Jesus spoke about John (Lk 7:24-7:24)

“When John’s messengers

Had gone,

Jesus began

To speak

To the crowds

About John.

‘What did you go out

Into the wilderness

To look at?

A reed shaken

By the wind?’”

 

Ἀπελθόντων δὲ τῶν ἀγγέλων Ἰωάνου ἤρξατο λέγειν πρὸς τοὺς ὄχλους περὶ Ἰωάνου Τί ἐξήλθατε εἰς τὴν ἔρημον θεάσασθαι; κάλαμον ὑπὸ ἀνέμου σαλευόμενον;

 

Luke indicated that after John’s messengers had gone (Ἀπελθόντων δὲ τῶν ἀγγέλων Ἰωάνου), Jesus began to speak (ἤρξατο λέγειν) to the crowds (πρὸς τοὺς ὄχλους) about John the Baptist (περὶ Ἰωάνου).  These questions are word for word like Matthew, chapter 7:24, indicating a possible Q source.  Jesus began to speak to the crowds about John.  He asked them what did they go out into the wilderness to look at (Τί ἐξήλθατε εἰς τὴν ἔρημον θεάσασθαι)?  Was it a reed shaken by the wind (κάλαμον ὑπὸ ἀνέμου σαλευόμενον)?  Matthew indicated the same when he said that as these disciples of John were leaving on their journey, Jesus began to speak to the crowds about John.  He asked them these questions.  Why did they go out into the wilderness to see John?  Was he a reed shaking in the wind?  This idea of the plentiful reeds waving in the desert would be compared to the luxury of a royal palace.  What do you think of John the Baptist?

The forty day fast (Lk 4:2-4:2)

“For forty days,

Jesus was tempted

By the devil.

He ate nothing

At all

During those days.

When these days

Were over,

He was very hungry.”

 

ἡμέρας τεσσεράκοντα πειραζόμενος ὑπὸ τοῦ διαβόλου. Καὶ οὐκ ἔφαγεν οὐδὲν ἐν ταῖς ἡμέραις ἐκείναις, καὶ συντελεσθεισῶν αὐτῶν ἐπείνασεν.

 

This text is like Matthew, chapter 4:2, almost word for word, indicating a common source, perhaps Q.  Luke said that Jesus was tempted (πειραζόμενος) for 40 days (ἡμέρας τεσσεράκοντα) by the devil (ὑπὸ τοῦ διαβόλου).  During this time or in those days (ἐν ταῖς ἡμέραις ἐκείναις), Jesus did not eat anything at all (Καὶ οὐκ ἔφαγεν οὐδὲν), since he was fasting.  When the 40 days were over or completed (καὶ συντελεσθεισῶν αὐτῶν), Jesus was really hungry or famished (ἐπείνασεν).  There was a symbolism in this fast of 40 days.  Luke did not mention 40 nights, like Matthew.  Fasting was a common Hebrew exercise, while 40 was the same number of years that the Israelites were in the wilderness during the Exodus.  Jesus was really hungry at the end of his 40 day fast.  The devil, the personification of evil, tempted Jesus.  Mark, chapter 1:13, has an abbreviated description of the temptations of Jesus compared to Matthew, and Luke.  All 3 synoptics agreed that Jesus was in the wilderness 40 symbolic days.  All agreed that Jesus was tempted by Satan or the devil, the adversary or the accuser.  This concept of the adversary showed the Persian influence on the Israelites after the exile.  The older devil concept was considered a fallen angel without all the powers of God, but nevertheless very strong.  Mark said that Jesus was with the wild beasts, but this remark was not found in the other longer detailed descriptions of Matthew and Luke.  Mark made it seem like the temptation was physical, like the fear of wild animals, as he then said that the good angels ministered to Jesus, waiting on him and taking caring for him.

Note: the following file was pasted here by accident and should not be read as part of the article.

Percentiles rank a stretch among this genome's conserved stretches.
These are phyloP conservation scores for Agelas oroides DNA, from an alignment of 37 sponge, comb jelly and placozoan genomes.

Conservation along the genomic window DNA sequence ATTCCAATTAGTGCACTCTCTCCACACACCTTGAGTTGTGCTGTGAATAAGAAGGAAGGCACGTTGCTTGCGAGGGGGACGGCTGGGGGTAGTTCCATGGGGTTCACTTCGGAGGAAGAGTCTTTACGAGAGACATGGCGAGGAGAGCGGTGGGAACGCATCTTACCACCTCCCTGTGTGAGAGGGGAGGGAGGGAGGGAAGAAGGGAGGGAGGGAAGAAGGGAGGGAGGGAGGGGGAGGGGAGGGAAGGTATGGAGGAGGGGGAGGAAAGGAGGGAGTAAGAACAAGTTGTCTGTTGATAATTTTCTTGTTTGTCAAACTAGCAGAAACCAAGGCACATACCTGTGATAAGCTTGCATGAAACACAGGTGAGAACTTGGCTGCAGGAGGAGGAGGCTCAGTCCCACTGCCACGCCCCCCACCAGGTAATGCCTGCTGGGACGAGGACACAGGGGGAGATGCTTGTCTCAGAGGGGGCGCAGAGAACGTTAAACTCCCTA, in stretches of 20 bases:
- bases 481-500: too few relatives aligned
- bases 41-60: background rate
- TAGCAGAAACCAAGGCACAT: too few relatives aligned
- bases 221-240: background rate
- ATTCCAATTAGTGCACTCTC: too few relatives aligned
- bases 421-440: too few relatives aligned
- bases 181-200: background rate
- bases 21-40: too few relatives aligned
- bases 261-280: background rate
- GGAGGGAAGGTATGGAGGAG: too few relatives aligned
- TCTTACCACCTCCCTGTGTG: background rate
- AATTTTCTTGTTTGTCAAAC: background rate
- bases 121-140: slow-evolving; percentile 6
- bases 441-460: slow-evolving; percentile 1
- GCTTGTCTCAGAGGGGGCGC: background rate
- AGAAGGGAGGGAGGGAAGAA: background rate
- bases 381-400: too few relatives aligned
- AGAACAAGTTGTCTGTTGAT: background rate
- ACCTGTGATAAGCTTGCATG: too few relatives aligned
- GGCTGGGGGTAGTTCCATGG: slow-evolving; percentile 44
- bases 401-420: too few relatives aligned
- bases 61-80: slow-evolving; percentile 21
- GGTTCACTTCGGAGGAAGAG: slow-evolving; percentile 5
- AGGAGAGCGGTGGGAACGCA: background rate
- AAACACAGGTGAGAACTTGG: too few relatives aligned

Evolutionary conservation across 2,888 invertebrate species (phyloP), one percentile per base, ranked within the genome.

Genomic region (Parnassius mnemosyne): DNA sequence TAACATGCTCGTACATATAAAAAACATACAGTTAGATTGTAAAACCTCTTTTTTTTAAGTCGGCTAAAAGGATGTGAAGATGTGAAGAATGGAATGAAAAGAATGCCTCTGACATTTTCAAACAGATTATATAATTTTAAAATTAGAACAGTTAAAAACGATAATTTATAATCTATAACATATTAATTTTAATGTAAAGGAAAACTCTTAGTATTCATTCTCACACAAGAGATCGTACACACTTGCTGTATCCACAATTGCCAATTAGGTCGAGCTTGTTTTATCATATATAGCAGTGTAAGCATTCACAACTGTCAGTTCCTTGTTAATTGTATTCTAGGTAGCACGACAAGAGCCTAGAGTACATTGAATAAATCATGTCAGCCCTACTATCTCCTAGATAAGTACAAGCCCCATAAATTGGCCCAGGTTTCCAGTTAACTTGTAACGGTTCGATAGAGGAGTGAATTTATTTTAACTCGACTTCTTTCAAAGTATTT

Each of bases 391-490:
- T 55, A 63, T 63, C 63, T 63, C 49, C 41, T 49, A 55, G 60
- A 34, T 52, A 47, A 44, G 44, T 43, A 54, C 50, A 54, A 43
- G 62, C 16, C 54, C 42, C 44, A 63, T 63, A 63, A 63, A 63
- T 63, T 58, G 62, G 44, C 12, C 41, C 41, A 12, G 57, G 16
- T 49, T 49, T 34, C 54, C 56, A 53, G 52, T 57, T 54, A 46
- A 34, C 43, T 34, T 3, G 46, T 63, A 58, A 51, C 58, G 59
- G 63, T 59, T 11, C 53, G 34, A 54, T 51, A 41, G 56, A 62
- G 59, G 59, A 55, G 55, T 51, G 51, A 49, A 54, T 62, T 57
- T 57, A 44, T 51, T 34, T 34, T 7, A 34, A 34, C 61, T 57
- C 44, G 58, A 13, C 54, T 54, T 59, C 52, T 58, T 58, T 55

John the Baptizer (Mk 1:4-1:4)

“John the Baptizer

Appeared

In the wilderness.

He was proclaiming

A baptism

Of repentance

For the forgiveness of sins.”

 

ἐγένετο Ἰωάνης ὁ βαπτίζων ἐν τῇ ἐρήμῳ κηρύσσων βάπτισμα μετανοίας εἰς ἄφεσιν ἁμαρτιῶν

 

There is something similar, but not quite the same in all 4 gospel stories.  Matthew, chapter 3:1-2, called John the Baptist (βαπτιστὴς) not the Baptizer (ὁ βαπτίζων), but John was in the wilderness, like here, calling for repentance.  In Matthew, John also warned the people that the kingdom of heaven was near.  Luke, chapter 3:2:3, is actually closer to Mark, since he used the exact same words about John in the wilderness, proclaiming a baptism of repentance for the forgiveness of sins.  John, chapter l:19-29, had a long dialogue with John and the priests and Levites about what he was doing.  Mark has this simple statement that John the Baptizer, or the one baptizing, appeared (ἐγένετο Ἰωάνης ὁ βαπτίζων) in the wilderness or desert (ἐν τῇ ἐρήμῳ).  How and what he did before or after did not matter.  He was there proclaiming or preaching a baptism of repentance, a life change, or metanoia (κηρύσσων βάπτισμα μετανοίας) to have sins or faults forgiven or wiped away (ἄφεσιν ἁμαρτιῶν).  John tied this repentant change of life style baptism with the forgiving of sins or wiping away of past faults, since he was calling for repentance.  John and Jesus are linked in some ways like Aaron and Moses or the later Peter and Paul.  One is superior to the other but the other plays an indispensable role.

The blessing of the five loaves of bread (Mt 14:18-14:19)

“Jesus said.

‘Bring them here to me.’

Then he ordered

The crowds

To sit down

On the grass.